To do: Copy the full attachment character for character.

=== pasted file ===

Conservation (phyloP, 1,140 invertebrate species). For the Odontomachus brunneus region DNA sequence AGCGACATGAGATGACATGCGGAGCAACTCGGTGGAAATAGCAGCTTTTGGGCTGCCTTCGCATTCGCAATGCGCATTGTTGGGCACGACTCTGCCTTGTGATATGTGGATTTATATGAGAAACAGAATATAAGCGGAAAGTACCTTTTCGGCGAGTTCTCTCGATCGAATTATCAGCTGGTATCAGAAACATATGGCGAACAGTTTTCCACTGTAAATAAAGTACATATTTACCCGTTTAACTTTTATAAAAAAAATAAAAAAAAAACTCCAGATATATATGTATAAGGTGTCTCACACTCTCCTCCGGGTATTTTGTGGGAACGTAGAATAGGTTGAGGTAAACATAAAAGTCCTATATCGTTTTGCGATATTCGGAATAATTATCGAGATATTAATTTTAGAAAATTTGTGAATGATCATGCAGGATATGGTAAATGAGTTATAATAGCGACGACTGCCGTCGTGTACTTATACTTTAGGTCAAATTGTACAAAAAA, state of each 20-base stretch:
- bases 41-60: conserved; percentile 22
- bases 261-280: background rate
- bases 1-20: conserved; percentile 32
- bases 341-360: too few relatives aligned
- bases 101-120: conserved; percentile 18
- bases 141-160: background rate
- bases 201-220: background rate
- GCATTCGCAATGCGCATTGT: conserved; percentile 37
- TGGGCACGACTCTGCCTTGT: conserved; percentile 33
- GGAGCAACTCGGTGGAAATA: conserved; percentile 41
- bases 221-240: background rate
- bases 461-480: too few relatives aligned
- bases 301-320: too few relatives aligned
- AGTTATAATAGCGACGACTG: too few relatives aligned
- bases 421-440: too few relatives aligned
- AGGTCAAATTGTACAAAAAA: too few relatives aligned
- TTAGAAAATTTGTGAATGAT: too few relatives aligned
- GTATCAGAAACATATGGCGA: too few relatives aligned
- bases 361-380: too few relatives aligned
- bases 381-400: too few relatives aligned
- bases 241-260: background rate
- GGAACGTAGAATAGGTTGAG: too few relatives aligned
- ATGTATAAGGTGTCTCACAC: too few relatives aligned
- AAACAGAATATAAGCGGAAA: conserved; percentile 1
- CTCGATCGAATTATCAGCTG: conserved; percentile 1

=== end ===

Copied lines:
Conservation (phyloP, 1,140 invertebrate species). For the Odontomachus brunneus region DNA sequence AGCGACATGAGATGACATGCGGAGCAACTCGGTGGAAATAGCAGCTTTTGGGCTGCCTTCGCATTCGCAATGCGCATTGTTGGGCACGACTCTGCCTTGTGATATGTGGATTTATATGAGAAACAGAATATAAGCGGAAAGTACCTTTTCGGCGAGTTCTCTCGATCGAATTATCAGCTGGTATCAGAAACATATGGCGAACAGTTTTCCACTGTAAATAAAGTACATATTTACCCGTTTAACTTTTATAAAAAAAATAAAAAAAAAACTCCAGATATATATGTATAAGGTGTCTCACACTCTCCTCCGGGTATTTTGTGGGAACGTAGAATAGGTTGAGGTAAACATAAAAGTCCTATATCGTTTTGCGATATTCGGAATAATTATCGAGATATTAATTTTAGAAAATTTGTGAATGATCATGCAGGATATGGTAAATGAGTTATAATAGCGACGACTGCCGTCGTGTACTTATACTTTAGGTCAAATTGTACAAAAAA, state of each 20-base stretch:
- bases 41-60: conserved; percentile 22
- bases 261-280: background rate
- bases 1-20: conserved; percentile 32
- bases 341-360: too few relatives aligned
- bases 101-120: conserved; percentile 18
- bases 141-160: background rate
- bases 201-220: background rate
- GCATTCGCAATGCGCATTGT: conserved; percentile 37
- TGGGCACGACTCTGCCTTGT: conserved; percentile 33
- GGAGCAACTCGGTGGAAATA: conserved; percentile 41
- bases 221-240: background rate
- bases 461-480: too few relatives aligned
- bases 301-320: too few relatives aligned
- AGTTATAATAGCGACGACTG: too few relatives aligned
- bases 421-440: too few relatives aligned
- AGGTCAAATTGTACAAAAAA: too few relatives aligned
- TTAGAAAATTTGTGAATGAT: too few relatives aligned
- GTATCAGAAACATATGGCGA: too few relatives aligned
- bases 361-380: too few relatives aligned
- bases 381-400: too few relatives aligned
- bases 241-260: background rate
- GGAACGTAGAATAGGTTGAG: too few relatives aligned
- ATGTATAAGGTGTCTCACAC: too few relatives aligned
- AAACAGAATATAAGCGGAAA: conserved; percentile 1
- CTCGATCGAATTATCAGCTG: conserved; percentile 1